“The challenging piece of course is that we’re very rural, and that means there’s never enough money to go around, hospital and health care prices are rising, as well as pharmaceutical costs, so it’s our job to recognize that those services are important but find ways to make sure they’re affordable so that people that need those services can get them,” Wicks said.
While she loves her work at Blue Cross, Wicks missed working in the public sector. When a vacant seat came up on the city commission she applied and was appointed – a decision she is glad she made –and now she is running for a full term.
“I think that we’re in a really interesting place with the city where we have kind of a different commission than we’ve ever had before, we have a new city manager, we have a lot of folks that are coming on board with the city now, we have a great opportunity I think to really look at the opportunities that are before us,” Wicks said.
As a commissioner, Wicks is interested in facilitating more communication between citizens and government to improve transparency. Affordable housing, developing a solid growth policy as Helena’s population rises and access to open space top her interests on the commission.
Wicks is also passionate about several organizations, serving as vice chair of the Career Training Institute and vice president of the Women’s Foundation of Montana.
Wicks and her husband are expecting their first child this fall, and she says Helena is the perfect place to work, play and raise a family.
“I just feel the size of Helena is so wonderful, I can still meet new people but I can go to the grocery store and still see people I know,” she said. “It’s a place where people still open doors for each other.”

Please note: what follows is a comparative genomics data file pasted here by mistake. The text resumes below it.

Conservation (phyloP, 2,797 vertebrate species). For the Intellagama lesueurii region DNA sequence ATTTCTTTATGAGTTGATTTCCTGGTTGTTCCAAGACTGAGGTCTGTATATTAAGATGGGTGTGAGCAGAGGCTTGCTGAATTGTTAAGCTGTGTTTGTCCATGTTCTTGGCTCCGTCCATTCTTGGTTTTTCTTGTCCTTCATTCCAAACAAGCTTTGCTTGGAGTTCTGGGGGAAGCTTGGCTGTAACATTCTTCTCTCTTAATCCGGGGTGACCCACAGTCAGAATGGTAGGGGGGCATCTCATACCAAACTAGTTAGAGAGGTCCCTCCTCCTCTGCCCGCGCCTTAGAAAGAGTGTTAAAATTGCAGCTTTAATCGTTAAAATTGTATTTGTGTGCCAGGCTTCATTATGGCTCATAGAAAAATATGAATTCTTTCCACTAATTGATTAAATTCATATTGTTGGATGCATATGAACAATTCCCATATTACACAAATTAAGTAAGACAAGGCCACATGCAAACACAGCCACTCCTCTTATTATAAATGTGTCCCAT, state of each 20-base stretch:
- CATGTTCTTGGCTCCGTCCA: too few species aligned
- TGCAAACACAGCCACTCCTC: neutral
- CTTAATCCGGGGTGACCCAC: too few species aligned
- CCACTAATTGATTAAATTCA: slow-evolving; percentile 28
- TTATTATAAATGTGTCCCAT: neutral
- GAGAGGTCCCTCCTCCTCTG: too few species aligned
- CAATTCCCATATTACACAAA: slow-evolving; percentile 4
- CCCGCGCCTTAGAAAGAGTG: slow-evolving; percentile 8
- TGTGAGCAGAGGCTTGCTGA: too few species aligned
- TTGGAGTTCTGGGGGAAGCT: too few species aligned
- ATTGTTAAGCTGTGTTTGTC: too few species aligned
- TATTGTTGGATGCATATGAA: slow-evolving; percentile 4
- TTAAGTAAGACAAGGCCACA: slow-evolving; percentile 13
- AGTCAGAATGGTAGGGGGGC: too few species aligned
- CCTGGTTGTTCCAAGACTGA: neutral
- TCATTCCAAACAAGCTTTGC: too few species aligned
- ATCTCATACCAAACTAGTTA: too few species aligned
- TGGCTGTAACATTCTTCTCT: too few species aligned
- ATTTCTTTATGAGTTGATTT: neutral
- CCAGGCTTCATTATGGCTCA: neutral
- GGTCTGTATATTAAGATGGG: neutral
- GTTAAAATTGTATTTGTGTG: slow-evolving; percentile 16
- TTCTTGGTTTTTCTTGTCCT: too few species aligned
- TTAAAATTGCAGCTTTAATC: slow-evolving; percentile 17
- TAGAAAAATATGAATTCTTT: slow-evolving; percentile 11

Katie Jerstad, deputy county attorney, Lewis and Clark County
Katie Jerstad came to Montana after college to vacation in the national parks and has been here ever since.
"I worked in tourism and recreation jobs outside Yellowstone," Jerstad said of her first jobs in Montana.
Jerstad would later make her way to law school at the University of Montana in Missoula, but had the path to her current position as a deputy county attorney for Lewis and Clark County cut out a few years earlier.
Jerstad grew up in Massachusetts. During her undergraduate career at Swarthmore College, she interned at the Suffolk County District Attorney's Office in Boston.
"I got to be a fly on the wall," Jerstad said.
There she saw her first forensic interviews and watched sexual assault cases go to trial, and she found the process fascinating.
"When I got to Montana I was already interested in criminal law," Jerstad said.
She clerked for a while at a law firm whose focus was on the civil side before she came to Lewis and Clark County's civil division and has been working for the county ever since.
But civil cases were not getting it done for Jerstad.
"The criminal bug kept biting," she said.
She moved to the criminal side of the Lewis and Clark County Attorney's Office after a few years in civil and began taking on sexual assault felonies, property crime cases, elder exploitation charges and a host of civil cases involving juveniles in the Youth Court system.
"Things stay pretty interesting," Jerstad said.
And while she's working on a stack of cases, Jerstad also finds time to volunteer at her two boys' schools and with Big Brothers and Big Sisters.
Jerstad actually began volunteering in schools before she had her sons.
"There's an obligation to serve in communities," Jerstad said about being a lawyer.
"A lot of people fulfill that by sitting on a board, I opted to volunteer in a school because it offset the seriousness," she said.
Jeff Sealey, legal counsel, Montana Department of Labor and Industry
Jeff Sealey has lived and worked as an attorney in Helena for the past 13 years.
Born in Lewistown and raised in Billings, Sealey went to law school at the University of Minnesota in Minneapolis and came back to Montana with his wife, who joined her uncle's dental practice in Helena.
He doesn't have plans to leave any time soon, with his kids in school and a new job as legal counsel for the Montana Department of Labor and Industry.
"We're stuck," Sealey said with a laugh.
He and his family enjoy the recreation opportunities Helena offers, including mountain biking, fishing, hiking, trails, etc.
"We're really spoiled with the trail system," Sealey said.
Though he's moving to DLI to work in the civil division as both an adviser and litigator, civil cases haven't been what Sealey worked on during the past decade at the Lewis and Clark County Attorney's Office.